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Like all cloud service providers, Dropbox encryption protects your files… to a point.
Dropbox files at rest are encrypted using 256-bit Advanced Encryption Standard (AES) Dropbox uses Secure Sockets Layer (SSL)/Transport Layer Security (TLS) to protect data in transit between Dropbox apps and our servers SSL/TSL creates a secure tunnel protected by 128-bit or higher Advanced Encryption Standard (AES) encryption. Dropbox encryption uses 256-bit AES keys to protect files at rest, and encrypts data in motion with 128-bit AES SSL/TLS encryption or better. Google Drive encryption is similar; files in motion are protected using 256-bit SSL/TLS encryption, while those at rest are encrypted with 128-bit AES keys. Dropbox and Google Security Vulnerabilities.
The company takes care of encrypting data at rest in storage, and data in transit between their servers and user-facing applications. So the backend is all set, but what about when you are sharing Dropbox links with external users, or downloading files to your device?
Dropbox doesn’t have tools for client-side encryption and doesn’t support the creation of your own private keys. You’ll need to employ third party apps in order to encrypt files, folders, containers.
The good news is that Dropbox encryption solutions are inexpensive (or free) and incredibly easy to use. More good news? Dropbox gives users tools like password protection to add extra layers of security for their most sensitive cloud assets.
How to Password Protect a Dropbox Folder
One way to ensure that only the right people are accessing sensitive folders in Dropbox is enabling password protection. This feature is available with Dropbox Business and Professional subscriptions, and works in your browser or Dropbox mobile app.
If you are familiar with how to use Dropbox, excellent. If not, you’ll probably be able to accomplish this anyway.
When you go to share a link, a window opens that lets you control which individuals or groups are going to have access:
Now, before you share the link, click Settings. It will bring up a new window that gives you the option to password protect the folder:
Click Yes to enable password protection. You’ll have the option to choose a password (something strong with special characters, of course!).
Now that your link has been configured with a password, it is safe to share. In order to access the folder, a user must have the password you just set.
It’s that simple. If you are sharing a single file, password protection works the same way.
Tip: Did you notice the other document security features that you can enable under the link settings? Passwords are great, but you should also take advantage of the extra control Dropbox gives you over document expiration date and disable downloads. These features help you keep sensitive information protected, even after it’s been shared.
Can Dropbox encrypt individual files?
The answers to this question are yes and no. To explain let’s take a step back and talk about how Dropbox encryption works in the first place.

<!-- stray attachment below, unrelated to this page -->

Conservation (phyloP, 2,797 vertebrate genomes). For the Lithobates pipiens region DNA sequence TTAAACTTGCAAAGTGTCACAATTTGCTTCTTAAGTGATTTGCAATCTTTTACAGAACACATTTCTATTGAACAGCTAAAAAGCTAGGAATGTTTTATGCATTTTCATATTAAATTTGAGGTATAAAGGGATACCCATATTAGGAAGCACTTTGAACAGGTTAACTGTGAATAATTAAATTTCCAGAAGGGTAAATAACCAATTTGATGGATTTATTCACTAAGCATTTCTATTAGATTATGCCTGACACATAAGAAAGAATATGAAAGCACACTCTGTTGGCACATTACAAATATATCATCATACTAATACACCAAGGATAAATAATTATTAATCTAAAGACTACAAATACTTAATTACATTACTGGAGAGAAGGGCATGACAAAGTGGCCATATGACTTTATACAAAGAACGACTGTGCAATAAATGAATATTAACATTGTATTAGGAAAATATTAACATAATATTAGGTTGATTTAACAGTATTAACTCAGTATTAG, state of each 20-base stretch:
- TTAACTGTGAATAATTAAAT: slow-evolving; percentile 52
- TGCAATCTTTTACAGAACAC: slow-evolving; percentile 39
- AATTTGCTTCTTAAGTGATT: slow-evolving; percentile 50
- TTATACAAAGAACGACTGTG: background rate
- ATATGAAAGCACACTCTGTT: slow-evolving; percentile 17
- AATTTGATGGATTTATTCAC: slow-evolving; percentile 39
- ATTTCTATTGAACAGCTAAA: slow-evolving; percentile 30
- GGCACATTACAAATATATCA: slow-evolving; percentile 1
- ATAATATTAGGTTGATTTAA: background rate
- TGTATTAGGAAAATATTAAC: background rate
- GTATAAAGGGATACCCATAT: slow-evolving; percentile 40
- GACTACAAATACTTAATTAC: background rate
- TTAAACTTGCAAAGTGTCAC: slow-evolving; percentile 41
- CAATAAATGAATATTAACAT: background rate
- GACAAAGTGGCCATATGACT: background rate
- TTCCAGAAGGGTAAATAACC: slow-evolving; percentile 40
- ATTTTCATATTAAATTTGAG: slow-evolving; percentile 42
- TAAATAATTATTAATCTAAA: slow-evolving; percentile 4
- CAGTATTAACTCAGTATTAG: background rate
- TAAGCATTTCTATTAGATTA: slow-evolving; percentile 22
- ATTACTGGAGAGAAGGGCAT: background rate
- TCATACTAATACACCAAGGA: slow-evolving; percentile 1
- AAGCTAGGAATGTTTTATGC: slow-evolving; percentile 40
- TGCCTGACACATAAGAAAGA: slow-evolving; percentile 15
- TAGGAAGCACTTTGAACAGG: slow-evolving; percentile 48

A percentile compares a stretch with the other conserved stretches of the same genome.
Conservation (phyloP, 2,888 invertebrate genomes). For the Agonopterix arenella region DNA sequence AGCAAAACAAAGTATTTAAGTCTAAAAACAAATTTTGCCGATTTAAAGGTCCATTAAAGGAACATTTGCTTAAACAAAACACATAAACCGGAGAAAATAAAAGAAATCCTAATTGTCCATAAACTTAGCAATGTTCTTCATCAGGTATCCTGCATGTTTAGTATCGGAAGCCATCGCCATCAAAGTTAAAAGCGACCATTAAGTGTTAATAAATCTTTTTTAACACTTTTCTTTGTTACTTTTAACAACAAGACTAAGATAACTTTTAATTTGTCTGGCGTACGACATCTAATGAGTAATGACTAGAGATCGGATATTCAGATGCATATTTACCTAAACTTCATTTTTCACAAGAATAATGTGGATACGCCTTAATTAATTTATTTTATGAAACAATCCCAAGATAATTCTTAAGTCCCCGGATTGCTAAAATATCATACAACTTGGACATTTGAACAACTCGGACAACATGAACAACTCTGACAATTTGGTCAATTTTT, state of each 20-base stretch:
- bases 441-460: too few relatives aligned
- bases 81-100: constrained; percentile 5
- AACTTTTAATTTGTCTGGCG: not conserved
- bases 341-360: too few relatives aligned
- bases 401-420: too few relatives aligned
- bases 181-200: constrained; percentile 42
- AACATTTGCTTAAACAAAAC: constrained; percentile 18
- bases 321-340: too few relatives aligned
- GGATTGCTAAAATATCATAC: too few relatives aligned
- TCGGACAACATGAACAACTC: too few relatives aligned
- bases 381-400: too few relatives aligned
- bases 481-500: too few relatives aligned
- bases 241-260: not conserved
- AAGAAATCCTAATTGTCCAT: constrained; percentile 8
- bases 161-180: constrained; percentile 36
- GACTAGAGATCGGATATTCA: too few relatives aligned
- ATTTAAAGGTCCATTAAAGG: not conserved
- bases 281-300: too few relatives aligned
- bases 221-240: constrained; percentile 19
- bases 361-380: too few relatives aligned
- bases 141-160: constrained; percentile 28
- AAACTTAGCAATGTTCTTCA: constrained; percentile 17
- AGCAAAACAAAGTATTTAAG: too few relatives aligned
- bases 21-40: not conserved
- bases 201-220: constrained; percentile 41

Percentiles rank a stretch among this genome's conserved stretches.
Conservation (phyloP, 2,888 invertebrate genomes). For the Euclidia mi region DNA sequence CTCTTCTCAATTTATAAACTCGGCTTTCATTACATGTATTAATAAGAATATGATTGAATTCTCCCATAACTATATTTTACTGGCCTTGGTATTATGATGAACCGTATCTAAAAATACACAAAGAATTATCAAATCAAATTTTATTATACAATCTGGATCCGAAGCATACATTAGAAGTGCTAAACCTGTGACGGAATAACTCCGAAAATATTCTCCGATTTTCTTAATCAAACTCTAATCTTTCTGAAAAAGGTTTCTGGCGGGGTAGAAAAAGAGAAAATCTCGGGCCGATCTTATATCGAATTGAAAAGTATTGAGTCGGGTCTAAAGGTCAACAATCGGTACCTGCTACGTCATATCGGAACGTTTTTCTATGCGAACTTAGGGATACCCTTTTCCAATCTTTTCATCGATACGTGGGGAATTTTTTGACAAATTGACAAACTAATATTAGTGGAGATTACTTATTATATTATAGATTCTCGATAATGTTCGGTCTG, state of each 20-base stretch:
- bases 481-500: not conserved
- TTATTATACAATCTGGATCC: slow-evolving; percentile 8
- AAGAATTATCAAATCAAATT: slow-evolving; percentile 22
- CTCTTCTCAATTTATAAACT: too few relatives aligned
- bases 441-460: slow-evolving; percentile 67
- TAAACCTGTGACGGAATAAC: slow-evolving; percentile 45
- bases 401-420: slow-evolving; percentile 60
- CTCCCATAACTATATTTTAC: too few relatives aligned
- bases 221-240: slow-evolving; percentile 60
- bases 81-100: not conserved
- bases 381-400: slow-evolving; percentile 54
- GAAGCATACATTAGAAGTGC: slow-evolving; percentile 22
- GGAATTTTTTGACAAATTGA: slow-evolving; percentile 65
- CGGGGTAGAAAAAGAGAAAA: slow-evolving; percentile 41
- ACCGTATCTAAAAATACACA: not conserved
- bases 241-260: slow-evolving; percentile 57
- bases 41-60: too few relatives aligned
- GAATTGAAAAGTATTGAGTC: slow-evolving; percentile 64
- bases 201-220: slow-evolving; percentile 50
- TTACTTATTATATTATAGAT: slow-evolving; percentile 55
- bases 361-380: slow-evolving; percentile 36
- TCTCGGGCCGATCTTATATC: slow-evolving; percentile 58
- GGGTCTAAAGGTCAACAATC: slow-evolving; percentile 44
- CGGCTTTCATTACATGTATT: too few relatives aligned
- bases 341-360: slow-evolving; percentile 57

On this diagram, the company has visualized the multiple layers of security:
All data on Dropbox files at rest are encrypted using 256-bit Advanced Encryption Standard (AES), and SSL/TLS to protect data in transit across the company’s infrastructure.
Whenever you access your Dropbox files on the app, it’s via a secure tunnel protected by 128-bit AES or better.
So your files are always encrypted on Dropbox, but what about on your devices?
This is where Dropbox files are not encrypted. If you share links to your files or folders on Dropbox, they’re available to anyone with the link.
You can password protect the link, but there’s no built-in solution for encrypting local files or folders in Dropbox.
The 3 Best Ways to Encrypt Your Dropbox
When it comes to client-side Dropbox encryption, there are 3 tools that stand out from the competition. These have great reputations, tens of thousands of happy users, and integrate seamlessly into your Dropbox experience.
Cryptomator: Best free Dropbox encryption solution
Dropbox Encrypt Folder
Cryptomator is an open-source encryption tool that works for Dropbox, OneDrive, Google Drive, and WebDAV-based cloud storage systems.
It’s free for Windows, Mac, and Linux, and there is a small one-time charge for Android and iOS (typically less than $10, depending on the app store).
People like using Cryptomator for Dropbox encryption because it is basically as easy to use as Dropbox itself. The program lets you create a special folder within Dropbox known as your vault. After you set a password and recovery key, anything you add to the vault is encrypted automatically, before it is uploaded to Dropbox.
Cryptomator encrypts individual files (as opposed to drives), including the filename, with 256-bit AES. Even if an unauthorized user can see into the folder, they won’t be able to glean anything substantive.
Because it is open-source, Cryptomator has no hidden vulnerabilities, marketing gimmicks, or backdoors. What you see is what you get. The source code is on GitHub. Test reports from multiple independent security audits of Cryptomator’s software components are available to the public.